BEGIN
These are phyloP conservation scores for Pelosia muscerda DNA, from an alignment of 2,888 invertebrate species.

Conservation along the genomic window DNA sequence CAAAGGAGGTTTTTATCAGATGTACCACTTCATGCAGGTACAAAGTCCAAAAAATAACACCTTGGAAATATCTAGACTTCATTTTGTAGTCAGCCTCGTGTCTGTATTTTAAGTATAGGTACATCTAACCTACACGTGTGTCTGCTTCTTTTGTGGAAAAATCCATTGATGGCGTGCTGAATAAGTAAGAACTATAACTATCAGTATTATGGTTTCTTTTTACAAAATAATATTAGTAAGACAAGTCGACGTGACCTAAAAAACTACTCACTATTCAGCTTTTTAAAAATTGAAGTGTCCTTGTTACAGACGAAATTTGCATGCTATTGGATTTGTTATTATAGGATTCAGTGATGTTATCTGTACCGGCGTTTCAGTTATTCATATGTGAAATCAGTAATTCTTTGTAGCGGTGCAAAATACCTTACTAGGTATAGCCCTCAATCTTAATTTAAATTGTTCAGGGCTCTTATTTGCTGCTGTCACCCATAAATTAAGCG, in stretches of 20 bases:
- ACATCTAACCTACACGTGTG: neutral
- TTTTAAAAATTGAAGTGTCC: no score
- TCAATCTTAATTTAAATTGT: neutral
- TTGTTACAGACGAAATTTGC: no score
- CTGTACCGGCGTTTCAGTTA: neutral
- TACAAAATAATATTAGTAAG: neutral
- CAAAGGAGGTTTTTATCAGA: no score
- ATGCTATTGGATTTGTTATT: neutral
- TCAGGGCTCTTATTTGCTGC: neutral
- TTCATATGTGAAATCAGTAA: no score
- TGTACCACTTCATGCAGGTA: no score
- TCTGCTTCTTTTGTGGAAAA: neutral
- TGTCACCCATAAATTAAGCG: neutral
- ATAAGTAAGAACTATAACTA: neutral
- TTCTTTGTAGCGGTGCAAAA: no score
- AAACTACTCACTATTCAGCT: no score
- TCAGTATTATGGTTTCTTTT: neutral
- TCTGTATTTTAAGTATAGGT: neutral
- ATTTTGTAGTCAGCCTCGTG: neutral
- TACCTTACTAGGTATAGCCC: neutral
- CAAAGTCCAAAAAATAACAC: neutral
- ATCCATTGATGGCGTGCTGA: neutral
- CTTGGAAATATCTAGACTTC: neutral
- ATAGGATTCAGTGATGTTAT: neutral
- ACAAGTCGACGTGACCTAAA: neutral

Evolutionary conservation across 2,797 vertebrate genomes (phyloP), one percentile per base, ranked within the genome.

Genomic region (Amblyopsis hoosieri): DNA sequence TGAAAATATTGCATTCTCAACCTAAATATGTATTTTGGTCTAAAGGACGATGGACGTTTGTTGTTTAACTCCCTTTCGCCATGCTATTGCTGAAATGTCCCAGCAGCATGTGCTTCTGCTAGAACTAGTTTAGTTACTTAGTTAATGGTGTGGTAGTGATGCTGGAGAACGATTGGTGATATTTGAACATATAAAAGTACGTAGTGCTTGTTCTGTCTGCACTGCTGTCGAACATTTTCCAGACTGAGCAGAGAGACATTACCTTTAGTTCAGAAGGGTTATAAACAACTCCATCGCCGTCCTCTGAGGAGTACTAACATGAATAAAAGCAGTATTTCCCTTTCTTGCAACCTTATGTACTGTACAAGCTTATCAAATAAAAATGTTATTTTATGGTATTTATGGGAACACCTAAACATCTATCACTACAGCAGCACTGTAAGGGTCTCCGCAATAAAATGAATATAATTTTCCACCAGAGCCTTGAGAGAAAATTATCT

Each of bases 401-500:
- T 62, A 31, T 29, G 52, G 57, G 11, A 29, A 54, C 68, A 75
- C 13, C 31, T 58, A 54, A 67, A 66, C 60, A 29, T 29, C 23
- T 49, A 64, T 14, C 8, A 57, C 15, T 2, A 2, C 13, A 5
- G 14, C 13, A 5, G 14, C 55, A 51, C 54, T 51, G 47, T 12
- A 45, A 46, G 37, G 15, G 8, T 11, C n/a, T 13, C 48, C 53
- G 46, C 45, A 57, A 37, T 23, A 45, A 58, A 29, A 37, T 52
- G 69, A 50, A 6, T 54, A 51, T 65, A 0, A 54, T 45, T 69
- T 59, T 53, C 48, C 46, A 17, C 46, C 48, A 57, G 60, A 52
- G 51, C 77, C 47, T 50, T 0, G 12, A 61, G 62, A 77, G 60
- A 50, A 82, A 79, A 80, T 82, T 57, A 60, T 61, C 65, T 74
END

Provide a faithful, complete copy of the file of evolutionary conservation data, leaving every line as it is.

These are phyloP conservation scores for Pelosia muscerda DNA, from an alignment of 2,888 invertebrate species.

Conservation along the genomic window DNA sequence CAAAGGAGGTTTTTATCAGATGTACCACTTCATGCAGGTACAAAGTCCAAAAAATAACACCTTGGAAATATCTAGACTTCATTTTGTAGTCAGCCTCGTGTCTGTATTTTAAGTATAGGTACATCTAACCTACACGTGTGTCTGCTTCTTTTGTGGAAAAATCCATTGATGGCGTGCTGAATAAGTAAGAACTATAACTATCAGTATTATGGTTTCTTTTTACAAAATAATATTAGTAAGACAAGTCGACGTGACCTAAAAAACTACTCACTATTCAGCTTTTTAAAAATTGAAGTGTCCTTGTTACAGACGAAATTTGCATGCTATTGGATTTGTTATTATAGGATTCAGTGATGTTATCTGTACCGGCGTTTCAGTTATTCATATGTGAAATCAGTAATTCTTTGTAGCGGTGCAAAATACCTTACTAGGTATAGCCCTCAATCTTAATTTAAATTGTTCAGGGCTCTTATTTGCTGCTGTCACCCATAAATTAAGCG, in stretches of 20 bases:
- ACATCTAACCTACACGTGTG: neutral
- TTTTAAAAATTGAAGTGTCC: no score
- TCAATCTTAATTTAAATTGT: neutral
- TTGTTACAGACGAAATTTGC: no score
- CTGTACCGGCGTTTCAGTTA: neutral
- TACAAAATAATATTAGTAAG: neutral
- CAAAGGAGGTTTTTATCAGA: no score
- ATGCTATTGGATTTGTTATT: neutral
- TCAGGGCTCTTATTTGCTGC: neutral
- TTCATATGTGAAATCAGTAA: no score
- TGTACCACTTCATGCAGGTA: no score
- TCTGCTTCTTTTGTGGAAAA: neutral
- TGTCACCCATAAATTAAGCG: neutral
- ATAAGTAAGAACTATAACTA: neutral
- TTCTTTGTAGCGGTGCAAAA: no score
- AAACTACTCACTATTCAGCT: no score
- TCAGTATTATGGTTTCTTTT: neutral
- TCTGTATTTTAAGTATAGGT: neutral
- ATTTTGTAGTCAGCCTCGTG: neutral
- TACCTTACTAGGTATAGCCC: neutral
- CAAAGTCCAAAAAATAACAC: neutral
- ATCCATTGATGGCGTGCTGA: neutral
- CTTGGAAATATCTAGACTTC: neutral
- ATAGGATTCAGTGATGTTAT: neutral
- ACAAGTCGACGTGACCTAAA: neutral

Evolutionary conservation across 2,797 vertebrate genomes (phyloP), one percentile per base, ranked within the genome.

Genomic region (Amblyopsis hoosieri): DNA sequence TGAAAATATTGCATTCTCAACCTAAATATGTATTTTGGTCTAAAGGACGATGGACGTTTGTTGTTTAACTCCCTTTCGCCATGCTATTGCTGAAATGTCCCAGCAGCATGTGCTTCTGCTAGAACTAGTTTAGTTACTTAGTTAATGGTGTGGTAGTGATGCTGGAGAACGATTGGTGATATTTGAACATATAAAAGTACGTAGTGCTTGTTCTGTCTGCACTGCTGTCGAACATTTTCCAGACTGAGCAGAGAGACATTACCTTTAGTTCAGAAGGGTTATAAACAACTCCATCGCCGTCCTCTGAGGAGTACTAACATGAATAAAAGCAGTATTTCCCTTTCTTGCAACCTTATGTACTGTACAAGCTTATCAAATAAAAATGTTATTTTATGGTATTTATGGGAACACCTAAACATCTATCACTACAGCAGCACTGTAAGGGTCTCCGCAATAAAATGAATATAATTTTCCACCAGAGCCTTGAGAGAAAATTATCT

Each of bases 401-500:
- T 62, A 31, T 29, G 52, G 57, G 11, A 29, A 54, C 68, A 75
- C 13, C 31, T 58, A 54, A 67, A 66, C 60, A 29, T 29, C 23
- T 49, A 64, T 14, C 8, A 57, C 15, T 2, A 2, C 13, A 5
- G 14, C 13, A 5, G 14, C 55, A 51, C 54, T 51, G 47, T 12
- A 45, A 46, G 37, G 15, G 8, T 11, C n/a, T 13, C 48, C 53
- G 46, C 45, A 57, A 37, T 23, A 45, A 58, A 29, A 37, T 52
- G 69, A 50, A 6, T 54, A 51, T 65, A 0, A 54, T 45, T 69
- T 59, T 53, C 48, C 46, A 17, C 46, C 48, A 57, G 60, A 52
- G 51, C 77, C 47, T 50, T 0, G 12, A 61, G 62, A 77, G 60
- A 50, A 82, A 79, A 80, T 82, T 57, A 60, T 61, C 65, T 74